Cheese Basics

Why brie smells like ammonia

Okay, so: Yes, Brie can smell pretty strongly of ammonia. Bloomy rind cheeses, like Brie are what we called mold ripened; this basically means that, during the cheese making process a mold culture is introduced and actually becomes the white colored rind of the cheese. In Brie’s case, the culture used to ripen Brie, while feeding on the cheese proteins, produces ammonia and the associated smell.

If the cheese is tightly wrapped in plastic and not allowed to breathe, or stored at very cold temperatures—such that the ammonia cannot escape—the ammonia build up is so great that there is a terribly strong ammonia smell and flavor.

Often times, cheeses that you buy in the supermarket will not be able to breathe like they would in a case at a cheese shop, so it is quite common to pick up a wheel of brie from a grocery store fridge and bring it home to be welcomed by a cloud of ammonia.

As with all cheeses, if the Brie is packaged in plastic shrink wrap you must repackage it as soon as you bring it home in something that better facilitates the exchange of gases like wax paper. The wax paper wrapped Brie should then be placed in a resealable plastic bag or container leaving an opening for air to get in.

Also, before serving Brie, you should leave it out for at least 30 minutes so that the ammonia can dissipate and the cheese can reach room temperature.

Is it still good?

If there isn't visible mold growth then it's probably safe to eat; however, if the taste is not to your liking, you should probably just throw it away and get a fresh wheel.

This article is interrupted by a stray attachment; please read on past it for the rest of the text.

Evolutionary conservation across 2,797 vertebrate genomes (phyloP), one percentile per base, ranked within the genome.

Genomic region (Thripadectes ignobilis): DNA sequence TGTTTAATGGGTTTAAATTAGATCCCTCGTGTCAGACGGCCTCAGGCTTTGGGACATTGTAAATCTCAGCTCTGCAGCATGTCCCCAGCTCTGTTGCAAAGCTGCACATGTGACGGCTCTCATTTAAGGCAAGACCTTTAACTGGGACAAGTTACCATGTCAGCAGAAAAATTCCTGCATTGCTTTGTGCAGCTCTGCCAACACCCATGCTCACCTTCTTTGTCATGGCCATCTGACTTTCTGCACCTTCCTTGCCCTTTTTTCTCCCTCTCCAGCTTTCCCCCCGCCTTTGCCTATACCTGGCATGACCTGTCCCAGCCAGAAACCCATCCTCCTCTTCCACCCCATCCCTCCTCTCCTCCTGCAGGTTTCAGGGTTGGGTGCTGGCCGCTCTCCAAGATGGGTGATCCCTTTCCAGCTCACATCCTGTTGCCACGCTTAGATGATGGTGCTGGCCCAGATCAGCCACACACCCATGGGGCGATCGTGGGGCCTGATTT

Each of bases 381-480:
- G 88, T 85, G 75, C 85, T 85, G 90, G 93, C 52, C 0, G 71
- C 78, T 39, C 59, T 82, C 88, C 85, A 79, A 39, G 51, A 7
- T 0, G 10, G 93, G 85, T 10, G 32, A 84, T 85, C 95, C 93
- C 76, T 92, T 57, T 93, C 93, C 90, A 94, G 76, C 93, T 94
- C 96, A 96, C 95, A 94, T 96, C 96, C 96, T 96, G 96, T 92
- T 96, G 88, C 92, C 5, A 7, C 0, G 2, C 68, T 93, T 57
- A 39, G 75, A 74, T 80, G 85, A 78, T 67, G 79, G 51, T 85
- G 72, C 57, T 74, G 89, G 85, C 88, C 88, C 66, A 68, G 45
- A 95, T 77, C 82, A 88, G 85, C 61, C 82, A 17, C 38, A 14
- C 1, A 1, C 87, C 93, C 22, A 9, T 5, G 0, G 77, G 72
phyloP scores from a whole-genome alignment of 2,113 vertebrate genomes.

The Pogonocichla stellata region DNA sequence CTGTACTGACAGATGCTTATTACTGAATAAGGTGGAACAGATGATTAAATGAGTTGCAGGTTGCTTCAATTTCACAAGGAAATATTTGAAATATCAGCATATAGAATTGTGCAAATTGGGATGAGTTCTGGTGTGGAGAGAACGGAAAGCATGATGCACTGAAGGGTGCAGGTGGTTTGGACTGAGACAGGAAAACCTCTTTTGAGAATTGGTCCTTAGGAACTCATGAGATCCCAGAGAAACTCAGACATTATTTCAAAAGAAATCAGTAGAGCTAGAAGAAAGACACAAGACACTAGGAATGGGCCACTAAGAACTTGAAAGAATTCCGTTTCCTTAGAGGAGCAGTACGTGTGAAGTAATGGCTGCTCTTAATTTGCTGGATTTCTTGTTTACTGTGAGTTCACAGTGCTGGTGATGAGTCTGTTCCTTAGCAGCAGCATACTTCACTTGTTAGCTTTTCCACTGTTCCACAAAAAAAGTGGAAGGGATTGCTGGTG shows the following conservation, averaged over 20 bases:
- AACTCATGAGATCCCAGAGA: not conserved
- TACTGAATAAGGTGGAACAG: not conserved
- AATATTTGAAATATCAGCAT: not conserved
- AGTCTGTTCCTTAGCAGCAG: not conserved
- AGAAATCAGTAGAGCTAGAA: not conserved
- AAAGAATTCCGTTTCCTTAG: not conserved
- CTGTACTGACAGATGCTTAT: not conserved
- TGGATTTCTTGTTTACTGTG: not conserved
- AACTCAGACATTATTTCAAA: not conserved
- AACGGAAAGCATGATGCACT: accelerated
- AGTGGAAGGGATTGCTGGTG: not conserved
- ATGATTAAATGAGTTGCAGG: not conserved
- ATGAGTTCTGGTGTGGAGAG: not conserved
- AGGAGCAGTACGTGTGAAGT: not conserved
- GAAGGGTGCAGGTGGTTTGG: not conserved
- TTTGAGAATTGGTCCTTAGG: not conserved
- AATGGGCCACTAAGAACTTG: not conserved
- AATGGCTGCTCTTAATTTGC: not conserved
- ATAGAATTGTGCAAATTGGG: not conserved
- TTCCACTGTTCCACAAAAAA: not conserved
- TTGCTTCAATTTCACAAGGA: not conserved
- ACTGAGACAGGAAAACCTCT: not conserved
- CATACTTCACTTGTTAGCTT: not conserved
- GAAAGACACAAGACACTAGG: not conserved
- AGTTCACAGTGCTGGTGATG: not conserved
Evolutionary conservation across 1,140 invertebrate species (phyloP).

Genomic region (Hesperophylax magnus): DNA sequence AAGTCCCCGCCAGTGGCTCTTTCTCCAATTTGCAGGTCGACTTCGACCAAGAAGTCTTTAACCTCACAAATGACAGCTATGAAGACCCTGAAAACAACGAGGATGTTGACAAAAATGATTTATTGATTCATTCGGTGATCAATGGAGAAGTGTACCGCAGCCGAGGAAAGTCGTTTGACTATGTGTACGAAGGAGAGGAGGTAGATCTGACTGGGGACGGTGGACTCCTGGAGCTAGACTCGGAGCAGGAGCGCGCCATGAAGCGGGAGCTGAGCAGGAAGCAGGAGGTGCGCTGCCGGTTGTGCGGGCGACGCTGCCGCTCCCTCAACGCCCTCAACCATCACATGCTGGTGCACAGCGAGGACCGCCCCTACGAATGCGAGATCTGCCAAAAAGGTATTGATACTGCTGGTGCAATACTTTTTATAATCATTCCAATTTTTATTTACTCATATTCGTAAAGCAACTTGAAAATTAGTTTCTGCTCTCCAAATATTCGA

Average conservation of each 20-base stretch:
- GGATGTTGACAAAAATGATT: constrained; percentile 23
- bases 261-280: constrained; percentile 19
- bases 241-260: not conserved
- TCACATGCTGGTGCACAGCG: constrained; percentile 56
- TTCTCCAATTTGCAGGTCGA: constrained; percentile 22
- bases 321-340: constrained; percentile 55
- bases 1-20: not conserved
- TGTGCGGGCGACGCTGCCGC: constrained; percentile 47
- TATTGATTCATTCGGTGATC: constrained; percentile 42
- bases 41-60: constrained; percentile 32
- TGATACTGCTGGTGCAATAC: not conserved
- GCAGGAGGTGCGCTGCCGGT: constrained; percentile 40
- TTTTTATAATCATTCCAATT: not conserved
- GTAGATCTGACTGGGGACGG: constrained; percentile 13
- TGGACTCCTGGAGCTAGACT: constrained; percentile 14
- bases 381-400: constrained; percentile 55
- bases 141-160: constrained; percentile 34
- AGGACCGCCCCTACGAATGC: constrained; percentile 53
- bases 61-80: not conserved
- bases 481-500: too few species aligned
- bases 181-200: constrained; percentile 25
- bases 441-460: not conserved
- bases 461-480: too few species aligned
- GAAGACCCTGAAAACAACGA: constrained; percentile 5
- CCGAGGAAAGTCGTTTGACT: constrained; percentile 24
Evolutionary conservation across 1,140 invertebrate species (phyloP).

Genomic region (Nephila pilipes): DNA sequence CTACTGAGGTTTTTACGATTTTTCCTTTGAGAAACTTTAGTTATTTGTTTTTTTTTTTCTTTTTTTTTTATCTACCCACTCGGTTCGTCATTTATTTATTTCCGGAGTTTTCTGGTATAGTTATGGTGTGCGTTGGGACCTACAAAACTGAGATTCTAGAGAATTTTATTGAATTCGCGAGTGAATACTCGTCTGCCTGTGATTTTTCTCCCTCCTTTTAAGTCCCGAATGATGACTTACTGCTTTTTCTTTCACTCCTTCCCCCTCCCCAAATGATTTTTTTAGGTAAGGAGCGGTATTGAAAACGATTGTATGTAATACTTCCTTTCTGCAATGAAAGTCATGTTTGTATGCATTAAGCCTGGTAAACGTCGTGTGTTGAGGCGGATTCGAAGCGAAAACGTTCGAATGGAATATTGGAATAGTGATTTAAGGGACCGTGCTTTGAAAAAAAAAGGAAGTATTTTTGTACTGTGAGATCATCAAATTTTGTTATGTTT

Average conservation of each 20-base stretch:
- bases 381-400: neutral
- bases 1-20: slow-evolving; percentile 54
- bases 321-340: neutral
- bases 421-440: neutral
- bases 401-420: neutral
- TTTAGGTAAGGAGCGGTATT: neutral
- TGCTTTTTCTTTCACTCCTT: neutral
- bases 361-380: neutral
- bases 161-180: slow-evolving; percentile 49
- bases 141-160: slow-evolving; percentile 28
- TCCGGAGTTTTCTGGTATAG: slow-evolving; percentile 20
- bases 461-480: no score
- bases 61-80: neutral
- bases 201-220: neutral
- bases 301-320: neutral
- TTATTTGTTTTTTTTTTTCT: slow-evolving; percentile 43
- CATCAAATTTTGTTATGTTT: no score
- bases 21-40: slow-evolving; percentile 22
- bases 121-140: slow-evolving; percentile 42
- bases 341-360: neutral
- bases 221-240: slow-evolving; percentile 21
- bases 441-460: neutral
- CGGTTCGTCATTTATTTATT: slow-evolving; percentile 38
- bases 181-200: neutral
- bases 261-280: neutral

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  • NoPurpleFlavorAid

    Thanks for this info. I actually had never experienced the ammonia smell until today. I was ticked off, but wanted to check if it was common occurrence. Glad you have this explanation up.

  • Lilac

    I though that smell of Ammonia in brie perhaps so,thing like a smell of blue cheese. But we went to one French restaurant and for desert I ordered cheese platter. Brie had such a strong ammonia odor so I could not handle it…I should of ask the wait stuff who was serving us. Now I know that they just mishandled poor brie and did not even bother to take it out from the fridge. I ordered desert right from the start, so they had time to keep it out…Upsetting..

    • sorry to hear that. I think it depends where you go; if you go to a restaurant that has a large cheese collection they usually know how to store cheese and prevent any unpleasant experiences. Better luck next time.

    • First World Problem.

    • Zsaire Gable

      Blame safe food handling regulations for that!!

  • Lori Stewart

    Thank you for the tips! I was upset over the weekend as I served Camembert – warmed in the oven in the box which is delicious – but the ammonia flavor was not pleasing! And I bought it at a quality shop. It sounds like if I had set it out for a bit before popping in the oven it would have been fine!

  • Ashley E Cloud

    I have had Brie a few times before from a different brand, never smelled or tasted ammonia until today and I was really put off at first. I was going to go back to Kroger and fuss but I’m glad I read this first. I will leave my cheese out for a bit and also repackage it. I had literally just pulled it out of fridge, where it was tightly wrapped in plastic wrap and cut a slice and couldn’t figure out what that awful taste and smell was at first, then I’m like oh my god my food is poisoned with ammonia! ?? Thank you for this info and I enjoyed reading other people’s posts and experiences!

  • Zsaire Gable

    Cheese in France, as a rule is not refrigerated. They think we are mental for doing so in Canada. Cheese is meant to come to room temperature in order for the flavours to develop to be fully appreciated.

    • Peter Deluka

      I hate room temperature cheese like chedder (or when it sweats) but Things like parmigian are good.

  • macca

    I like the smell/taste of ammonia and deliberately look for cheese that emit it. Am I weird? Yes.